As the six SailGP teams train on the new F50s in New Zealand, the crews take to the water knowing they have received best-in-class safety training.
SailGP Safety Officer Julien Cressant is a former America’s Cup sailor with experience on just about every professional sailing tour. He says the goal of the safety training is to prepare the sailors to handle worst-case scenarios.
“The progression of the safety course is for the sailors to be able to master every part of a capsize situation,” Cressant explained from the marina in Nice, France, where he was putting a group of sailors through the paces.
“We want to simulate every kind of problem they might encounter, so we’re teaching them how to breathe from their spare air tanks and how to get clear of the net underwater. And for our final test, we combine everything.”
For SailGP CEO Russell Coutts, the safety training is just one part of a robust plan to make safety a core value of the new circuit.
“The safety of our athletes is absolutely our top priority,” he said. “Just as we've utilized the best technology available in designing and building the incredible F50 boats, we are also actively developing and testing advanced safety technology, including protective clothing, crew restraint devices, safety equipment and response training.”
With boat speeds expected to reach and even exceed 50 knots at times, training and preparation is critical.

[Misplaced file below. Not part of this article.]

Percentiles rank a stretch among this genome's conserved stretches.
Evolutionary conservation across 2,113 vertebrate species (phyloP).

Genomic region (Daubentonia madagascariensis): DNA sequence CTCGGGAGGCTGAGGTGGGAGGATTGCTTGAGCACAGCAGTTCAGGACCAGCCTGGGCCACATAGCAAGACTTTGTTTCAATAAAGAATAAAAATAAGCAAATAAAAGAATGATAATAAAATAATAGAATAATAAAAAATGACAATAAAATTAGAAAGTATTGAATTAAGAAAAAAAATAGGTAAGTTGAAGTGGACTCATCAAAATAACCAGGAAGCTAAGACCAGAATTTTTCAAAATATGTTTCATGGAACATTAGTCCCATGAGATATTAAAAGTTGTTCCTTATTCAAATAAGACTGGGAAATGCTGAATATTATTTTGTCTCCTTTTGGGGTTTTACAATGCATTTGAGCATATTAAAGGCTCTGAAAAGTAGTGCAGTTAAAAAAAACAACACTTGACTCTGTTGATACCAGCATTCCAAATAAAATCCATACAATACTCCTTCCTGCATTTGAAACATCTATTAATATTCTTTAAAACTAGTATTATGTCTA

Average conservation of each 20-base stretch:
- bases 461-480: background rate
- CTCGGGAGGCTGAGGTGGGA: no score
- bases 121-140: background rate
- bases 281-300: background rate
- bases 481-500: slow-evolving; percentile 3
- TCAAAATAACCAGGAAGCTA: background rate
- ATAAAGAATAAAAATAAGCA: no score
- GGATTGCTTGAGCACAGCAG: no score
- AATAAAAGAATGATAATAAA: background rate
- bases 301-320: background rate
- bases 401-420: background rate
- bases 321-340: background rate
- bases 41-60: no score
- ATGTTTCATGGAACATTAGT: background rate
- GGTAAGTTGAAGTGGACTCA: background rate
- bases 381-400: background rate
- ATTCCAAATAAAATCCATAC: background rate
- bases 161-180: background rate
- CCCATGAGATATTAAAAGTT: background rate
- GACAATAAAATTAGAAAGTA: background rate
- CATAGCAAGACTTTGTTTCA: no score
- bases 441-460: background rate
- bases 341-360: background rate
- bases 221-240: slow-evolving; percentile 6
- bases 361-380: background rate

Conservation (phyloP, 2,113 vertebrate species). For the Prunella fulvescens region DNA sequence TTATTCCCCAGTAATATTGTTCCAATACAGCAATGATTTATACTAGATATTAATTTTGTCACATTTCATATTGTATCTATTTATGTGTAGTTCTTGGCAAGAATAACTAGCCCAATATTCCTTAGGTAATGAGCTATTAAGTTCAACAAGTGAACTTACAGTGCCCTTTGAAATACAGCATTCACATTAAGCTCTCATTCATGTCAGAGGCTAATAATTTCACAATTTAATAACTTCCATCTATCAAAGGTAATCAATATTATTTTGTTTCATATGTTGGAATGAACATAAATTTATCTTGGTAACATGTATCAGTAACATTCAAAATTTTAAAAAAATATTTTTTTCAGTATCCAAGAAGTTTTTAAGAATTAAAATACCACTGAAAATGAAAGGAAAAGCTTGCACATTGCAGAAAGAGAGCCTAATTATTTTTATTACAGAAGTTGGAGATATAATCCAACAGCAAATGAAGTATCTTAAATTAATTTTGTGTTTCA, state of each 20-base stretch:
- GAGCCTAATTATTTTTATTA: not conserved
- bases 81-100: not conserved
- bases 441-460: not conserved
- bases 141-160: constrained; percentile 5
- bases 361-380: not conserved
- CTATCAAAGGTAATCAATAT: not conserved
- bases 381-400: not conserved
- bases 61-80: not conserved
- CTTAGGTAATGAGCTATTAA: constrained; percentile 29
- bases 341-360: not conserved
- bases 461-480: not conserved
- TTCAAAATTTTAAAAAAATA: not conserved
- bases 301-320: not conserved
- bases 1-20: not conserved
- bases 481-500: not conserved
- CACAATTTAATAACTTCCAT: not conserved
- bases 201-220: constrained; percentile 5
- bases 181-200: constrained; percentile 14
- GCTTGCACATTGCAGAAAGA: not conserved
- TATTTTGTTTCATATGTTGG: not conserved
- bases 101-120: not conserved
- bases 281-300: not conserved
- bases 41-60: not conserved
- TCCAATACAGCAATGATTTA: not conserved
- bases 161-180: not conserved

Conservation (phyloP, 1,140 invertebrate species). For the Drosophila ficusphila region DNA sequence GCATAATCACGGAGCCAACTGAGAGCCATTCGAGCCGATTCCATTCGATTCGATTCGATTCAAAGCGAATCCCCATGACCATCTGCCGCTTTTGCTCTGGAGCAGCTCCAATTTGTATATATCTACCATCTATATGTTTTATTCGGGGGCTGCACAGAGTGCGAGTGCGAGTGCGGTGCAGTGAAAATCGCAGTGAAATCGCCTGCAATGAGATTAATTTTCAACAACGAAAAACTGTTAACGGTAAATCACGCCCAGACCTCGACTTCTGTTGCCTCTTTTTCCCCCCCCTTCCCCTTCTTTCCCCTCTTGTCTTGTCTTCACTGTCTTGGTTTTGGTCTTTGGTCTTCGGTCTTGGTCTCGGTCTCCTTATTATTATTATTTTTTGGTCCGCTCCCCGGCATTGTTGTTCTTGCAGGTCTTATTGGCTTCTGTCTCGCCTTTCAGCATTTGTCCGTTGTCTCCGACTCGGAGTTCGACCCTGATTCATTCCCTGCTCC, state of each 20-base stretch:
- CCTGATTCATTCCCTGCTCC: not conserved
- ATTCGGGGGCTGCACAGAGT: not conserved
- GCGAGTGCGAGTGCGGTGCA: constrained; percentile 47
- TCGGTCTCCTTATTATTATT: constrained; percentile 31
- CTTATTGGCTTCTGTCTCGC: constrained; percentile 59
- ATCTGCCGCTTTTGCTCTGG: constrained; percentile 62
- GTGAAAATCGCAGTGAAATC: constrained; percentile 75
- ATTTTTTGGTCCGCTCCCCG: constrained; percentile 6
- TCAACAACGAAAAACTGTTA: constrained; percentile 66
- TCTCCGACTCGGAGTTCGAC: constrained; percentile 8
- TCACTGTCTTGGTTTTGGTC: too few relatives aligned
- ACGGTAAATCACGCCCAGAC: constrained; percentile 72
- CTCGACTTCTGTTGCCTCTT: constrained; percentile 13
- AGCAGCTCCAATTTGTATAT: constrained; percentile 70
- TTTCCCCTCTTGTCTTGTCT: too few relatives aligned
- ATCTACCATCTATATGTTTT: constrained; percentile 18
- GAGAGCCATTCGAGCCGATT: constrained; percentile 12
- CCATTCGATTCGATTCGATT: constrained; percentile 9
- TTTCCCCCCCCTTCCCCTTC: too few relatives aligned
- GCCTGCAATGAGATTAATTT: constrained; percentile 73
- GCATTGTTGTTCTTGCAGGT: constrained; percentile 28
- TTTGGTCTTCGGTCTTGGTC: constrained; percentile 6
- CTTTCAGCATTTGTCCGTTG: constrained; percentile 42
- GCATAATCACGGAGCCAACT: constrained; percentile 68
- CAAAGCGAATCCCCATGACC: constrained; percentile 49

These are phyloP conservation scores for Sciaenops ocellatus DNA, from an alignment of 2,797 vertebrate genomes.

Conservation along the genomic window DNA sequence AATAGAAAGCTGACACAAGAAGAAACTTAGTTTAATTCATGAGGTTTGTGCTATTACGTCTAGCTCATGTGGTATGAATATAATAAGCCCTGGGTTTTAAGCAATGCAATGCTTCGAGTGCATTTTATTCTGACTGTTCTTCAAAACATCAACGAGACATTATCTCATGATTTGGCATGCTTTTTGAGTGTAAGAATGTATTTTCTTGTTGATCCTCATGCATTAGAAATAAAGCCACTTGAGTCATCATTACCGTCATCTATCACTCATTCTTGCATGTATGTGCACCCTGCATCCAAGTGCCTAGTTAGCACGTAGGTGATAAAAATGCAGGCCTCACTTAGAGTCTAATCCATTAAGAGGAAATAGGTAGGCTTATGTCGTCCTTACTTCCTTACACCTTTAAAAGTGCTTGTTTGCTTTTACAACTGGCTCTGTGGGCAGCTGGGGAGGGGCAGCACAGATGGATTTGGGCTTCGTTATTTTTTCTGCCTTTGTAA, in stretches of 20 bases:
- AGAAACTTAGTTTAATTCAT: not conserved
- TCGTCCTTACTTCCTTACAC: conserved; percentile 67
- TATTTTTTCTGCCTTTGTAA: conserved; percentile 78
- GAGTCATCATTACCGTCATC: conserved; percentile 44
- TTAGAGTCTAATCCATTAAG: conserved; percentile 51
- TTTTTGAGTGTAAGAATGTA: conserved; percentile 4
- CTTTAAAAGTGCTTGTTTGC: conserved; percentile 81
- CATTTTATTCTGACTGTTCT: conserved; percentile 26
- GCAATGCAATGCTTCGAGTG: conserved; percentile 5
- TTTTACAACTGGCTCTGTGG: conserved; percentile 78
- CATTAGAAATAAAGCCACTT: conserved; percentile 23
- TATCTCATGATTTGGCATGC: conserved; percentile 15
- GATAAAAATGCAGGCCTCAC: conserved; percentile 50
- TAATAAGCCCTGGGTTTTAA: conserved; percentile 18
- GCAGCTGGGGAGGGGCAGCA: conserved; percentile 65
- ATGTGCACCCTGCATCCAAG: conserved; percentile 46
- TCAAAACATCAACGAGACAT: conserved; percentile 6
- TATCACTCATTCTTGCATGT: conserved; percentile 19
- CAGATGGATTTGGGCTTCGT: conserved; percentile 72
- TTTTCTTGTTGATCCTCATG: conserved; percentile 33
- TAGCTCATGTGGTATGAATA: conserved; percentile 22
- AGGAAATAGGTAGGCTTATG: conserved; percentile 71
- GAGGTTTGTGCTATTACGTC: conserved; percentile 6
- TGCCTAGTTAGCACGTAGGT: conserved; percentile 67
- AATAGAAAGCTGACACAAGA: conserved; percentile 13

“The danger is real,” acknowledged Phil Robertson, China SailGP Team helmsman. “The speeds push the limit. So we see real value in coming and spending two days with Julien and his team, and we know that it will prepare us for what we may encounter on the water.”
When the teams are training on the F50s in New Zealand, there are always at least four powerboats speeding alongside and behind the catamarans.
During racing, a dedicated safety boat will idle on the edge of the race course, ready to respond immediately in the case of an issue.
As speeds approach the 50-knot barrier, risk is inherent, and mitigating that risk is a shared responsibility of the sailors, teams and race organizers. The sailors must be prepared with self-rescue skills for the crucial moments before help arrives.
“You always need to be prepared,” said Kyle Langford, Australia SailGP Team wing trimmer and one of the most experienced sailors in the world on high-performance foiling multihulls. “Getting in good training is so crucial.”
“It’s very important, not only to be prepared to save your own life, but you might be in a position to save your friend and crewmate too,” noted Jinhao ‘Horace’ Chen, China SailGP Team grinder.
A big focus of the safety course is ensuring the sailors are put in challenging situations to expand their comfort zone, so that in the case of a real emergency, the response is calm and calculated. Breathing exercises to promote calmness and prolong survival underwater, for example, are a core component of the course.
“It’s pretty scary,” said Dylan Fletcher, Great Britain SailGP Team helmsman. “Your natural reaction is that you haven’t got enough air and you can panic pretty quickly. But this proves that you’ll be ok.
“The idea is that the skills we learn here become second nature. We know exactly where our spare air is, we can relax, we know what to do and hopefully get ourselves out of the situation safely as quickly as possible.”